I made a similar seminar for autistic people a couple years ago. It had three subjects: job readiness, college readiness, and relationships. I was going to teach them with an aspie girl who was going to college here. It’s a long story why it didn’t happen, but it didn’t happen. I’m being honest it was probably a good part of why I stopped wanting to work in autism. Such a simple, useful thing and no one would do it. Lots of people here on WP, IMPORTANT people, helped me put the material together, and I feel their effort was wasted. It still bothers me.

To do something like what you’re talking about, you need focused, clear direction and activities to get people to commit. And it has to be easy for them. It is a mammoth effort for many autistics to go do something like a group at all, so you can’t give them reason for it to be “too much trouble”. Make it enticing, fun, easy. Once you have a few good people participating, that will get more.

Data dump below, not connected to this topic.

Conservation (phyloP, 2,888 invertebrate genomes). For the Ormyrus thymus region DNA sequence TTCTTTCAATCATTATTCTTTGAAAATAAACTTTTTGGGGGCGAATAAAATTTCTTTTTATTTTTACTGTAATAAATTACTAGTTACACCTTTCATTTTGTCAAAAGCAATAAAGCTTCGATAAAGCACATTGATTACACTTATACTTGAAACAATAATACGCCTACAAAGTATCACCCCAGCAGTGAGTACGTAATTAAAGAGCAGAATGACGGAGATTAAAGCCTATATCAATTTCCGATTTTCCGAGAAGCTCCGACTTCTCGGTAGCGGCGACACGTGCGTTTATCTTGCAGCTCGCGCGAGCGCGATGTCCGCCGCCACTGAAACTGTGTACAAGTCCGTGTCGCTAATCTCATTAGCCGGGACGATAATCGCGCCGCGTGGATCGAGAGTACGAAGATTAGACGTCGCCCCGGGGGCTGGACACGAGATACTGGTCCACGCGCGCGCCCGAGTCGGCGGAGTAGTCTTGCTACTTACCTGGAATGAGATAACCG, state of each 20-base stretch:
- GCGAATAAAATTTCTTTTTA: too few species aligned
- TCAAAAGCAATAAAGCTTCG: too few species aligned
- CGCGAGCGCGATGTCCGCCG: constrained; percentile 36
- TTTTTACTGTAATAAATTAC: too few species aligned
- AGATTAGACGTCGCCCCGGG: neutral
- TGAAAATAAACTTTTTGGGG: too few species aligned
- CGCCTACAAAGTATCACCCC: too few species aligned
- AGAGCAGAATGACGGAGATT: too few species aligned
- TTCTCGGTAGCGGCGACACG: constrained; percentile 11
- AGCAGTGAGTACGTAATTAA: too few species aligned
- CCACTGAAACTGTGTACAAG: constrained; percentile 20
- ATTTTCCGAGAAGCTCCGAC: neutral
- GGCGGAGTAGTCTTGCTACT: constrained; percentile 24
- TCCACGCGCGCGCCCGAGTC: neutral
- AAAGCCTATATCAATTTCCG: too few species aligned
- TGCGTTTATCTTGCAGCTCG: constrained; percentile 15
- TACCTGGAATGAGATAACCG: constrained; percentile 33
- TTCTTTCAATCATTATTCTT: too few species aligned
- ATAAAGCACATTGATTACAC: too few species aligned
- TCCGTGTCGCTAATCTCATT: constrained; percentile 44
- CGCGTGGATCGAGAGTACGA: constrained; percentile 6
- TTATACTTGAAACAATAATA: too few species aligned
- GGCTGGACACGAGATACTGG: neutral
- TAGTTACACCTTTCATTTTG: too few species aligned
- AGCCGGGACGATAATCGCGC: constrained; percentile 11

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01 Aug 2019, 11:22 am

SocOfAutism wrote:
I made a similar seminar for autistic people a couple years ago. It had three subjects: job readiness, college readiness, and relationships. I was going to teach them with an aspie girl who was going to college here. It’s a long story why it didn’t happen, but it didn’t happen.